EEOC Disavows Former General Counsel’s Letter on Abortion Travel Benefits

We understand a former general counsel of the Equal Employment Opportunity Commission (EEOC or Commission), Sharon Fast Gustafson, recently sent a form letter to various employers alleging that providing abortion-related travel benefits to their employees could result in unlawful discrimination. Specifically, Gustafson’s letter avers that offering abortion travel benefits without also offering travel benefits for other health conditions may constitute several types of discrimination, including pregnancy and childbirth discrimination under Title VII of the Civil Rights Act of 1964, disability discrimination under the Americans with Disabilities Act and religious discrimination.

The letter does not actually threaten any litigation and appears designed to advance Gustafson’s personal agenda. However, recipients may be concerned that Gustafson’s views could be conflated with those of the EEOC, since the letter’s opening paragraph describes Gustafson as a “recent General Counsel of the Equal Employment Opportunity Commission (EEOC) with 31 years of experience practicing primarily employment law.”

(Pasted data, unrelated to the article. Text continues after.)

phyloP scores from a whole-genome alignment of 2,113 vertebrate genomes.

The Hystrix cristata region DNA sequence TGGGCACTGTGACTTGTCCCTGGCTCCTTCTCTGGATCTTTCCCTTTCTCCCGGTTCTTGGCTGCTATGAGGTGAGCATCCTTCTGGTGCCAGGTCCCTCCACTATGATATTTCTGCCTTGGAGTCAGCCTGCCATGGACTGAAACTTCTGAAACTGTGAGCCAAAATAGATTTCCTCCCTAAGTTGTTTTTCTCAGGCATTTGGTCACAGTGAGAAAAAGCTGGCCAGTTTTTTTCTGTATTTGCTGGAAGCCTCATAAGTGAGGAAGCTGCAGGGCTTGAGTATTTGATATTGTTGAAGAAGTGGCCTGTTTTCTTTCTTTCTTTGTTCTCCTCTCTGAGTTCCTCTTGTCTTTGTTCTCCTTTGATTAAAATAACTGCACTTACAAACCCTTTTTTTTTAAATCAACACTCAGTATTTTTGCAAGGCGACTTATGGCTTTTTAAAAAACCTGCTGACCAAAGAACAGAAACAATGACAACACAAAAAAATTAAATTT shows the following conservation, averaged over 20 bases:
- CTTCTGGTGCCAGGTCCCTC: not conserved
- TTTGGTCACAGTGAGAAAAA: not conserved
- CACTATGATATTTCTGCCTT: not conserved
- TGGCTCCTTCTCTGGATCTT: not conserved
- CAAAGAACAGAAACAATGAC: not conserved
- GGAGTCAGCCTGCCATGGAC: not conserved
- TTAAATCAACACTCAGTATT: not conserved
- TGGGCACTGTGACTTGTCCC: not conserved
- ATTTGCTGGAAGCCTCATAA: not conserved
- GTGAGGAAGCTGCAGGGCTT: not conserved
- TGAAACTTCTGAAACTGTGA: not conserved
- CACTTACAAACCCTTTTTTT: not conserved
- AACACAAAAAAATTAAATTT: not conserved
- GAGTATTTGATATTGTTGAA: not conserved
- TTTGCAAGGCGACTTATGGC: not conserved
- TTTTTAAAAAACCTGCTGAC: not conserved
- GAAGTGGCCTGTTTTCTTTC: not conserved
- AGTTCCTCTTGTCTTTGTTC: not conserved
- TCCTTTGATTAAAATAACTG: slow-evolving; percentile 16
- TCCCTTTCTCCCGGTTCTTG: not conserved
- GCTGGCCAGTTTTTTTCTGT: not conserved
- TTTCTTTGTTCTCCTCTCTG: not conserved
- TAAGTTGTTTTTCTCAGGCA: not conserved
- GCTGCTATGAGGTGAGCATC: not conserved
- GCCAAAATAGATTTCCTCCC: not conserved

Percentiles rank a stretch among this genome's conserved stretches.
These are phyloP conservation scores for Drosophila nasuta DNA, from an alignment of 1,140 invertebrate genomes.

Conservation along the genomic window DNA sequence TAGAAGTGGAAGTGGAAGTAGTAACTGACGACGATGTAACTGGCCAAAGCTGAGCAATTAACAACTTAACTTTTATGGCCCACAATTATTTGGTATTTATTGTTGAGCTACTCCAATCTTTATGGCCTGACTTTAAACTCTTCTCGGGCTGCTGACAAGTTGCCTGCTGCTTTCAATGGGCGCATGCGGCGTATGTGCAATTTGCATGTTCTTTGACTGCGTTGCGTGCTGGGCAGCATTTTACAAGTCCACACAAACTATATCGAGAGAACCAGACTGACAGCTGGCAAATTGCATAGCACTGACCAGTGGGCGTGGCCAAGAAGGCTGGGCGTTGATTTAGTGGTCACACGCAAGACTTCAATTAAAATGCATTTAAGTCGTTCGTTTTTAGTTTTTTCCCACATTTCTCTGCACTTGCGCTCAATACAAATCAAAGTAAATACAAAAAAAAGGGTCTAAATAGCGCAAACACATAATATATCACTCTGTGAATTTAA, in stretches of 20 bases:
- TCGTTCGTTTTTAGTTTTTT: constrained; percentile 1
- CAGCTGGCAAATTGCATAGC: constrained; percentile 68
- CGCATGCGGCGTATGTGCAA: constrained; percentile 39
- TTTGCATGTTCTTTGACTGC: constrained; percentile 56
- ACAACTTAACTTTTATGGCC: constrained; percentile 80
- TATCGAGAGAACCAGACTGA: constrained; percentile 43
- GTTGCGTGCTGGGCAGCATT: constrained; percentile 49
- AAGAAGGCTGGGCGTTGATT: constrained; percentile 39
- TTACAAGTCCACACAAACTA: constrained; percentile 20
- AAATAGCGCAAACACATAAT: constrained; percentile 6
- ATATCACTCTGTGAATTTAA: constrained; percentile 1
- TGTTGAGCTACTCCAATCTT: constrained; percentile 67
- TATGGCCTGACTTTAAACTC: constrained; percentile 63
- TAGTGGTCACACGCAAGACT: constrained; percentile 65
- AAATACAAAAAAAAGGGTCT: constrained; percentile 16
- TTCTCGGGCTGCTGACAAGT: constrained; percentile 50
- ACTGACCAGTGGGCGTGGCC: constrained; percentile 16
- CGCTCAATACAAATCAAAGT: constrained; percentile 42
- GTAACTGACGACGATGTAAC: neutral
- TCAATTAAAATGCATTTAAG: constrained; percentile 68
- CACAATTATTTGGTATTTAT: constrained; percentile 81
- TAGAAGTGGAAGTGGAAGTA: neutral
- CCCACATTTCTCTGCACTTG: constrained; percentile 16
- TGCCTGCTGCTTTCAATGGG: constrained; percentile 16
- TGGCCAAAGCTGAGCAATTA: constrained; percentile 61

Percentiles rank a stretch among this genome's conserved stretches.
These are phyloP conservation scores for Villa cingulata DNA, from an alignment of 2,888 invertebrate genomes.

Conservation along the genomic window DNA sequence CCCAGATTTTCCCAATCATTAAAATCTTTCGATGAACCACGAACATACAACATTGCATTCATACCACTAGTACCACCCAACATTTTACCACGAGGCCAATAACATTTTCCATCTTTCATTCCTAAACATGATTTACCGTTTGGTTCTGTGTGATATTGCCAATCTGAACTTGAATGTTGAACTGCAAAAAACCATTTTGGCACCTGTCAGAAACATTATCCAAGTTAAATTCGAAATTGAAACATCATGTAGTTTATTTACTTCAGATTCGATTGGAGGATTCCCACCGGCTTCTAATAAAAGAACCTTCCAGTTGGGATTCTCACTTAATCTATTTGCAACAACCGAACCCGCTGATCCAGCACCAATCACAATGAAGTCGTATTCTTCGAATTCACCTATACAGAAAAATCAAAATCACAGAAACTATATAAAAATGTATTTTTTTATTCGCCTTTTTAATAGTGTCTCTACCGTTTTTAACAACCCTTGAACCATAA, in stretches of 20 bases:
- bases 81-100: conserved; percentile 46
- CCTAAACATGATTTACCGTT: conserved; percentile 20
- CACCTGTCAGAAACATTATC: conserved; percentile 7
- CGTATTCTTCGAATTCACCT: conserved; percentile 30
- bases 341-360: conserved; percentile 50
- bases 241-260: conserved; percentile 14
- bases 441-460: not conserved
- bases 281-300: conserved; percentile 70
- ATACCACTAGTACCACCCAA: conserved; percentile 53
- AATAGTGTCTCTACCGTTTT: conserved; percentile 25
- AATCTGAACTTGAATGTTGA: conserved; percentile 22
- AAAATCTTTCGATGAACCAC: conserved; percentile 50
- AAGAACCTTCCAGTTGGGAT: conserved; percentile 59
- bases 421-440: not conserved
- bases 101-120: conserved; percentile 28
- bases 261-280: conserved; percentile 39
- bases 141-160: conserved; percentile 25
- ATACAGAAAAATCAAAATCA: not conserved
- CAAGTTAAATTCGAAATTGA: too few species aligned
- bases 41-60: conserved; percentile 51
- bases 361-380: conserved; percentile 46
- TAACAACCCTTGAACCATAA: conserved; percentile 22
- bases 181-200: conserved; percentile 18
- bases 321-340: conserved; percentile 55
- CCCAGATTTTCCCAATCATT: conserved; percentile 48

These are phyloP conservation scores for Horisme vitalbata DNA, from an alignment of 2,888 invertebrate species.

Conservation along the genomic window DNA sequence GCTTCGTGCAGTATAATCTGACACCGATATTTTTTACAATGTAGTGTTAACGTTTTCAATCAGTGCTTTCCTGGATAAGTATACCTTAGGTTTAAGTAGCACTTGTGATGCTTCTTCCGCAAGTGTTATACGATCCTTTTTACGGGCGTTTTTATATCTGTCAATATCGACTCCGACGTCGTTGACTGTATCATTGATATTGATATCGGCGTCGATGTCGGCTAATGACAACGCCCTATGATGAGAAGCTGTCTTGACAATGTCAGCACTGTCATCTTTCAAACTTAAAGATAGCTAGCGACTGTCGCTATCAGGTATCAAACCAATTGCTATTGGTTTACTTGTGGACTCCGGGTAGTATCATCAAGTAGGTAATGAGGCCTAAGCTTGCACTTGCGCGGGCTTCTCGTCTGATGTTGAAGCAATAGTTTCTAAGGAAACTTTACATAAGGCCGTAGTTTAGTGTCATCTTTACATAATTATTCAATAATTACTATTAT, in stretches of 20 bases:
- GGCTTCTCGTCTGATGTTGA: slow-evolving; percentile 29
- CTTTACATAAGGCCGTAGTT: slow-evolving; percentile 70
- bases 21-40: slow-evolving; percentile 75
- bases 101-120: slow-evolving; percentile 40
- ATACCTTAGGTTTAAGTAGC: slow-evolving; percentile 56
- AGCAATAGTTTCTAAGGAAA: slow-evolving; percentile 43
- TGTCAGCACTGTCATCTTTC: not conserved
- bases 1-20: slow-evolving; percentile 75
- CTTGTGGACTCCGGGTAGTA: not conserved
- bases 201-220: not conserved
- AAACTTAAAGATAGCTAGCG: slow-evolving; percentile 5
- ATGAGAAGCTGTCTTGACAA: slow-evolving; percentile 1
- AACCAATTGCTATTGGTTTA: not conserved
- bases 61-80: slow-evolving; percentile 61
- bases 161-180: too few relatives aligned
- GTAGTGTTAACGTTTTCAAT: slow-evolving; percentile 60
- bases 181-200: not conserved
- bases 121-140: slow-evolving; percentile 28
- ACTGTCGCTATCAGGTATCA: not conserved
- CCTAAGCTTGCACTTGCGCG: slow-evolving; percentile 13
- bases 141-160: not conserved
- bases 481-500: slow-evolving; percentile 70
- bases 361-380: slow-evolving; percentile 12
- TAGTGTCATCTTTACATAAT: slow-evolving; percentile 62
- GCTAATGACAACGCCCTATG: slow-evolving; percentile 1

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Changes to a Family Member’s Exchange Subsidy Eligibility

Under Internal Revenue Code (Code) Section 36B, individuals are eligible for an exchange subsidy (or premium tax credit) if their employer has not offered them affordable coverage that provides minimum value. The IRS recently released two pieces of guidance with respect to eligibility determinations under Code Section 36B – Final Regulations under Code Section 36B and Notice 2022-41.  Under the new guidance, subsidized exchange coverage for family members will be based on the cost of employer-sponsored family coverage.  Plans that operate on a plan year other than the calendar year may be amended to permit mid-year election changes corresponding to the new exchange subsidy eligibility rules.